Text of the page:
The engine retained the standard bore of 85mm but had a longer 96mm stroke, giving a capacity of some 550cc. It was based on pre-war development work by George Dance but was not continued post-war.


The Longstroke, Model 6, Lion, 1922-39

The 1921 French Grand Prix proved a successful testing ground for Marston's prototype, long-stroked engine of 492cc.  It had a 77mm bore by 105.5 mm stroke. The 'Longstroke' model went into production the following year, winning the Senior T.T. It was the last side-valve engined motorcycle to do so.

The Sunbeam Longstroke was the fastest production, single cylinder, side-valve motorcycle in its day. The model stayed in production for the life of the company and the subsequent AMC take-over in late 1937. It underwent many stylistic changes; notably from flat tank to saddle tank in 1929. Known as the Model 6 prior to ICI's takeover of the company in 1929, it was marketed as 'the Lion' during the 1930s - the tank emblazoned with ICI's trademark lion emblem.


4 hp, Model 7, 7A and 600 Lion,1922-40

A combination of the Longstroke's 105.5 mm stroke and the Standard model's 85 mm bore produced a larger engined 596cc motorcycle intended for side car work. From 1924 it was designated the 'Model 7'. This replaced the JAP-engined v-twin in the company's model range.

Famously, the Model 7 Sunbeam continued into the early 1930s as a flat tank machine, well after the universal change to saddle tank motorcycle design in the late 1920s. In 1932 it was replaced by the 598cc version of the saddle tank Lion, known as the 'Model 7A', and later simply as the '600cc Lion'.


500cc Light Solo, Model 5, 1923-26

A mid-1920s' sporting machine for the fan of Marston's original 'square-stroke' engine (85 x 88 mm). It was produced by combining the Longstroke's lighter sporting frame, gearbox and cycle parts with the Standard's shorter stroked engine.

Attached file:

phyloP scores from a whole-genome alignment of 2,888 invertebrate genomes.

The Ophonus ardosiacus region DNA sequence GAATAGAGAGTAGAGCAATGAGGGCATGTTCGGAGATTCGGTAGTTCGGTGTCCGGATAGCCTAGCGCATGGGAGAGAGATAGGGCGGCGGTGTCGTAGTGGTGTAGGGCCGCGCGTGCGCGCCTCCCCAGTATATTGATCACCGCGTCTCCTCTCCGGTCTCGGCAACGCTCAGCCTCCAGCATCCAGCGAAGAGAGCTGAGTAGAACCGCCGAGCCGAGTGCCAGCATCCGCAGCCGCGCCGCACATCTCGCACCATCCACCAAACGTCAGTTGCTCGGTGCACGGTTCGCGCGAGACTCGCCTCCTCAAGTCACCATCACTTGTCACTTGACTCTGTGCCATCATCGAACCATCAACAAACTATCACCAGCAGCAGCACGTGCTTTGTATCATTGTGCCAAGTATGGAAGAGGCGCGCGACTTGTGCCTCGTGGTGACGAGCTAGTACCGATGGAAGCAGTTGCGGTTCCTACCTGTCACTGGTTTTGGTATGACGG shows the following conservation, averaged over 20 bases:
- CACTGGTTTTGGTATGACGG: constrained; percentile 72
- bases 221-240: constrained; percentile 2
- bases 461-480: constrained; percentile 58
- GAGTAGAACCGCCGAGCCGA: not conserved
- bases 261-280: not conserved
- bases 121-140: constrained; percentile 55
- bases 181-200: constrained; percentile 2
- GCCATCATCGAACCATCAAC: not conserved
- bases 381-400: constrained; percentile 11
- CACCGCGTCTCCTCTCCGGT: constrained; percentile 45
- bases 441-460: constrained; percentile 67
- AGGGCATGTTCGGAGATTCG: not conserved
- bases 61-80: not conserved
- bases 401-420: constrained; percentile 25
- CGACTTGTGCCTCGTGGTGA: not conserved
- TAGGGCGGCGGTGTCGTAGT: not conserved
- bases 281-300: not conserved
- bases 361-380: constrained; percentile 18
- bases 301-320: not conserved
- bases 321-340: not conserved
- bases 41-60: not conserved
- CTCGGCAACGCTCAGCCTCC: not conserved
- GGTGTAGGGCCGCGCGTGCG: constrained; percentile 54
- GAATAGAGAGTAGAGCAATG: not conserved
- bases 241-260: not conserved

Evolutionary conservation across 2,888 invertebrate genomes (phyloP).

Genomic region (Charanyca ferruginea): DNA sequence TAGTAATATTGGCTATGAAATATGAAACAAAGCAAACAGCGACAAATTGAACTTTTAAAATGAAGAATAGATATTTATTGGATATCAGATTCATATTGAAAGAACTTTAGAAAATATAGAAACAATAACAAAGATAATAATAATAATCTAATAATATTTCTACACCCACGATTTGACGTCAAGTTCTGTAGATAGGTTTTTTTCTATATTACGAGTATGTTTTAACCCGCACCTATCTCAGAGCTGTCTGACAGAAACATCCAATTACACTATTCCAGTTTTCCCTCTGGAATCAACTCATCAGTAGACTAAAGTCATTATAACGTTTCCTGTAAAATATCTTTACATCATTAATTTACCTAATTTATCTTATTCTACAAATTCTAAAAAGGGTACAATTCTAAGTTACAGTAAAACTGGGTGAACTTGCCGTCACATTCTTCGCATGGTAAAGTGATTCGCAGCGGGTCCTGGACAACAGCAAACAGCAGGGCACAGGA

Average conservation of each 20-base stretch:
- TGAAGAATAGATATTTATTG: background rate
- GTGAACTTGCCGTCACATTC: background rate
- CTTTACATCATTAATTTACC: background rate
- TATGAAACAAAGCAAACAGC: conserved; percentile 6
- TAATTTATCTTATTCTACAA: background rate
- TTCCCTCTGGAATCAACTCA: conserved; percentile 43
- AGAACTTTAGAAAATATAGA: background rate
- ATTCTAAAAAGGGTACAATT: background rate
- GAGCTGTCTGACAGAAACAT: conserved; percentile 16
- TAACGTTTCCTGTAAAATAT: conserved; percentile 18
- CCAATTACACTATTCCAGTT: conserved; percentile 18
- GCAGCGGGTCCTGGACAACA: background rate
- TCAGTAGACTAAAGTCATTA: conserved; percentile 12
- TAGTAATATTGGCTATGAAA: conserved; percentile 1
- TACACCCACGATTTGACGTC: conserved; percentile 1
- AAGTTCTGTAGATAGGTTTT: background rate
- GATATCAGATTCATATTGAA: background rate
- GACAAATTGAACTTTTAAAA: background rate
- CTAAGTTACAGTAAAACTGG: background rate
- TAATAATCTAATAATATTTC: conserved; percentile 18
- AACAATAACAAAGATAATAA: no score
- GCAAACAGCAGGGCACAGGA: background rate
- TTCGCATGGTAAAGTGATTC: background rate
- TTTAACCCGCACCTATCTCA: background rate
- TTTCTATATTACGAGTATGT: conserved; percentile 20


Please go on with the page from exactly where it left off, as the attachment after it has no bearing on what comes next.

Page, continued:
When production of the square-stroked engine ceased in 1926 the 'Model 5' name was used to denote the touring version of the Model 6 Longstroke from 1927-30. This had lower gearing. Both models were replaced by the Lion in 1931.


Models 1 and 2, 1923-30

In 1923 a 350cc (2 hp) side-valve machine was reintroduced to the Sunbeam range, this size of machine having been discontinued in 1915. It was available in road-going or sporting trim, with differing gear ratios and equipment to suit.

The engine had a narrower bore and longer stroke than Stevens' original 350cc engine, last produced in 1914. In 1929 the models were restyled with saddle tank design. In this guise it was produced for just two years from 1929 to 1930. Thereafter Marston produced only OHV machines in the 350cc class.


The 600cc Model 4 Deluxe, 1924-26

A short-lived model, introduced for the 1924 season by combining the  4 h.p. model's 596cc engine with the cycle parts of the 3 h.p. Standard model.


The over-head valve (OHV) machines and an odd prototype over-head camshaft (OHC) model called the 'crocodile'

The web site currently focuses on Sunbeam's side-valve machines, details of the OHV machines will be added at some future date ...


ACKNOWLEDGEMENTS

In putting this list together, I have relied a great deal on the following:-

John Marston Ltd, various Sunbeam Motor Cycle Catalogues, Manuals and Spare Parts Lists

Motor Cycling and The Motor Cycle magazines from the period